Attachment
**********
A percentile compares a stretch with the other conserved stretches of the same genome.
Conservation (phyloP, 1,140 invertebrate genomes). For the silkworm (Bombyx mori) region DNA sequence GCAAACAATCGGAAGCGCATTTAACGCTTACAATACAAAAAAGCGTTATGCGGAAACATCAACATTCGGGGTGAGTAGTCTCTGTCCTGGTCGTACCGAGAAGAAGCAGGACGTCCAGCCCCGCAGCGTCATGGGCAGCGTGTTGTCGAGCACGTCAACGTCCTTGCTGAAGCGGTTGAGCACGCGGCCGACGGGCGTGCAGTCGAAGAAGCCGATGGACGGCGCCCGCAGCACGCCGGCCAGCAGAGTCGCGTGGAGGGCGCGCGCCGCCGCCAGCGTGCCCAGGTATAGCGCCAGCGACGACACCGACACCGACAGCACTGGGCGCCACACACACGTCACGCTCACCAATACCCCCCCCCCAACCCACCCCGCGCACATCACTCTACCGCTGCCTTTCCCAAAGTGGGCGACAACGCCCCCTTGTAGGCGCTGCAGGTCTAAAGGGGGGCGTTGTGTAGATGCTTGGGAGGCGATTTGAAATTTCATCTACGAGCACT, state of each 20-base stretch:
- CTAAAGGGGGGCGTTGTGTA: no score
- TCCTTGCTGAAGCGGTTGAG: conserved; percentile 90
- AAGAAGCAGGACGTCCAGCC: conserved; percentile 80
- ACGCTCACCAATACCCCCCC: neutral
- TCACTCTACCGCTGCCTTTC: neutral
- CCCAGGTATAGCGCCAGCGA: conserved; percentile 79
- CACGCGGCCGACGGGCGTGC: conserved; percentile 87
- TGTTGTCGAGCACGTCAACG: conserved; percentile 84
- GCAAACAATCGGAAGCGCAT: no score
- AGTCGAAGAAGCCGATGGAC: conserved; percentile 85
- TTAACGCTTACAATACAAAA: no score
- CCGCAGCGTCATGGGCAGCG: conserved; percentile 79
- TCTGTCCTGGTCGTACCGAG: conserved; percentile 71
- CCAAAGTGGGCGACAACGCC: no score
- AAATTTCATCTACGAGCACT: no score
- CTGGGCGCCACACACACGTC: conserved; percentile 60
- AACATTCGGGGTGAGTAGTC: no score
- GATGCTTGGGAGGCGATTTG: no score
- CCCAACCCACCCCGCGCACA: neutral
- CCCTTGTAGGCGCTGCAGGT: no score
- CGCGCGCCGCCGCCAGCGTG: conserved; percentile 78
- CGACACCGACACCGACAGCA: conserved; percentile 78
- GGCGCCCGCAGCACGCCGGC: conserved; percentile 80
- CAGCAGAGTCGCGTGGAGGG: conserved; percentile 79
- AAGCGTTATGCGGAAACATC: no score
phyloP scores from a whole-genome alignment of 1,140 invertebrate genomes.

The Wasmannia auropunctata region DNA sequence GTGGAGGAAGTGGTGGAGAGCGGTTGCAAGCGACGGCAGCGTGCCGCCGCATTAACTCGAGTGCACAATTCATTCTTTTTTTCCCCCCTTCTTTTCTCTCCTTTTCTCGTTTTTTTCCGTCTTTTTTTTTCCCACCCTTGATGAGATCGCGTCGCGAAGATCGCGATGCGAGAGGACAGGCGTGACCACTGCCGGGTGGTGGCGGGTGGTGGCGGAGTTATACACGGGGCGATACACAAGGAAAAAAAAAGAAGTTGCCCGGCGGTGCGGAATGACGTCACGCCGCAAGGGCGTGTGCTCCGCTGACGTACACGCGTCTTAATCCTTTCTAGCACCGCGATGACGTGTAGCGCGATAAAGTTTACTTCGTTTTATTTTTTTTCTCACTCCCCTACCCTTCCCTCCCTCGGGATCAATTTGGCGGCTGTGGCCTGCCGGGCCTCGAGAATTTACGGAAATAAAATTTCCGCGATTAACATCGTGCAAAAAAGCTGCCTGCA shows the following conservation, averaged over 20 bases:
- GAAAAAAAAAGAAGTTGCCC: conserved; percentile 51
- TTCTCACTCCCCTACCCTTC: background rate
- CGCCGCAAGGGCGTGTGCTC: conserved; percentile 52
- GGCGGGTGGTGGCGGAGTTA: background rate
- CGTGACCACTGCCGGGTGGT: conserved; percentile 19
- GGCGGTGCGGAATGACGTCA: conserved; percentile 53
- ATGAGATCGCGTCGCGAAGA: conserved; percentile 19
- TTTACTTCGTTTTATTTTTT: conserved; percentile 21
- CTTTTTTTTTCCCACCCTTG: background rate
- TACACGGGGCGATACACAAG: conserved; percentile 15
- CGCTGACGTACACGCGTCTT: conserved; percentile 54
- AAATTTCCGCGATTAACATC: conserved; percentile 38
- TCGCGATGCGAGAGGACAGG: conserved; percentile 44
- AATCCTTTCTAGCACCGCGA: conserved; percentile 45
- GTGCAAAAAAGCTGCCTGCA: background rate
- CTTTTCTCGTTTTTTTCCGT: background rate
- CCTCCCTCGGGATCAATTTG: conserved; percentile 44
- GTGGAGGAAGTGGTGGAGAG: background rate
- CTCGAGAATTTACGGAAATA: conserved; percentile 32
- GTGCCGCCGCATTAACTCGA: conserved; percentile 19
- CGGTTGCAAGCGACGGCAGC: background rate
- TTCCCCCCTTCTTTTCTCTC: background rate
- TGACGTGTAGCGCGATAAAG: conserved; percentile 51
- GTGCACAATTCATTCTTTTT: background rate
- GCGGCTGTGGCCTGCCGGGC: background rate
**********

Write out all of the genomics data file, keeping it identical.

A percentile compares a stretch with the other conserved stretches of the same genome.
Conservation (phyloP, 1,140 invertebrate genomes). For the silkworm (Bombyx mori) region DNA sequence GCAAACAATCGGAAGCGCATTTAACGCTTACAATACAAAAAAGCGTTATGCGGAAACATCAACATTCGGGGTGAGTAGTCTCTGTCCTGGTCGTACCGAGAAGAAGCAGGACGTCCAGCCCCGCAGCGTCATGGGCAGCGTGTTGTCGAGCACGTCAACGTCCTTGCTGAAGCGGTTGAGCACGCGGCCGACGGGCGTGCAGTCGAAGAAGCCGATGGACGGCGCCCGCAGCACGCCGGCCAGCAGAGTCGCGTGGAGGGCGCGCGCCGCCGCCAGCGTGCCCAGGTATAGCGCCAGCGACGACACCGACACCGACAGCACTGGGCGCCACACACACGTCACGCTCACCAATACCCCCCCCCCAACCCACCCCGCGCACATCACTCTACCGCTGCCTTTCCCAAAGTGGGCGACAACGCCCCCTTGTAGGCGCTGCAGGTCTAAAGGGGGGCGTTGTGTAGATGCTTGGGAGGCGATTTGAAATTTCATCTACGAGCACT, state of each 20-base stretch:
- CTAAAGGGGGGCGTTGTGTA: no score
- TCCTTGCTGAAGCGGTTGAG: conserved; percentile 90
- AAGAAGCAGGACGTCCAGCC: conserved; percentile 80
- ACGCTCACCAATACCCCCCC: neutral
- TCACTCTACCGCTGCCTTTC: neutral
- CCCAGGTATAGCGCCAGCGA: conserved; percentile 79
- CACGCGGCCGACGGGCGTGC: conserved; percentile 87
- TGTTGTCGAGCACGTCAACG: conserved; percentile 84
- GCAAACAATCGGAAGCGCAT: no score
- AGTCGAAGAAGCCGATGGAC: conserved; percentile 85
- TTAACGCTTACAATACAAAA: no score
- CCGCAGCGTCATGGGCAGCG: conserved; percentile 79
- TCTGTCCTGGTCGTACCGAG: conserved; percentile 71
- CCAAAGTGGGCGACAACGCC: no score
- AAATTTCATCTACGAGCACT: no score
- CTGGGCGCCACACACACGTC: conserved; percentile 60
- AACATTCGGGGTGAGTAGTC: no score
- GATGCTTGGGAGGCGATTTG: no score
- CCCAACCCACCCCGCGCACA: neutral
- CCCTTGTAGGCGCTGCAGGT: no score
- CGCGCGCCGCCGCCAGCGTG: conserved; percentile 78
- CGACACCGACACCGACAGCA: conserved; percentile 78
- GGCGCCCGCAGCACGCCGGC: conserved; percentile 80
- CAGCAGAGTCGCGTGGAGGG: conserved; percentile 79
- AAGCGTTATGCGGAAACATC: no score
phyloP scores from a whole-genome alignment of 1,140 invertebrate genomes.

The Wasmannia auropunctata region DNA sequence GTGGAGGAAGTGGTGGAGAGCGGTTGCAAGCGACGGCAGCGTGCCGCCGCATTAACTCGAGTGCACAATTCATTCTTTTTTTCCCCCCTTCTTTTCTCTCCTTTTCTCGTTTTTTTCCGTCTTTTTTTTTCCCACCCTTGATGAGATCGCGTCGCGAAGATCGCGATGCGAGAGGACAGGCGTGACCACTGCCGGGTGGTGGCGGGTGGTGGCGGAGTTATACACGGGGCGATACACAAGGAAAAAAAAAGAAGTTGCCCGGCGGTGCGGAATGACGTCACGCCGCAAGGGCGTGTGCTCCGCTGACGTACACGCGTCTTAATCCTTTCTAGCACCGCGATGACGTGTAGCGCGATAAAGTTTACTTCGTTTTATTTTTTTTCTCACTCCCCTACCCTTCCCTCCCTCGGGATCAATTTGGCGGCTGTGGCCTGCCGGGCCTCGAGAATTTACGGAAATAAAATTTCCGCGATTAACATCGTGCAAAAAAGCTGCCTGCA shows the following conservation, averaged over 20 bases:
- GAAAAAAAAAGAAGTTGCCC: conserved; percentile 51
- TTCTCACTCCCCTACCCTTC: background rate
- CGCCGCAAGGGCGTGTGCTC: conserved; percentile 52
- GGCGGGTGGTGGCGGAGTTA: background rate
- CGTGACCACTGCCGGGTGGT: conserved; percentile 19
- GGCGGTGCGGAATGACGTCA: conserved; percentile 53
- ATGAGATCGCGTCGCGAAGA: conserved; percentile 19
- TTTACTTCGTTTTATTTTTT: conserved; percentile 21
- CTTTTTTTTTCCCACCCTTG: background rate
- TACACGGGGCGATACACAAG: conserved; percentile 15
- CGCTGACGTACACGCGTCTT: conserved; percentile 54
- AAATTTCCGCGATTAACATC: conserved; percentile 38
- TCGCGATGCGAGAGGACAGG: conserved; percentile 44
- AATCCTTTCTAGCACCGCGA: conserved; percentile 45
- GTGCAAAAAAGCTGCCTGCA: background rate
- CTTTTCTCGTTTTTTTCCGT: background rate
- CCTCCCTCGGGATCAATTTG: conserved; percentile 44
- GTGGAGGAAGTGGTGGAGAG: background rate
- CTCGAGAATTTACGGAAATA: conserved; percentile 32
- GTGCCGCCGCATTAACTCGA: conserved; percentile 19
- CGGTTGCAAGCGACGGCAGC: background rate
- TTCCCCCCTTCTTTTCTCTC: background rate
- TGACGTGTAGCGCGATAAAG: conserved; percentile 51
- GTGCACAATTCATTCTTTTT: background rate
- GCGGCTGTGGCCTGCCGGGC: background rate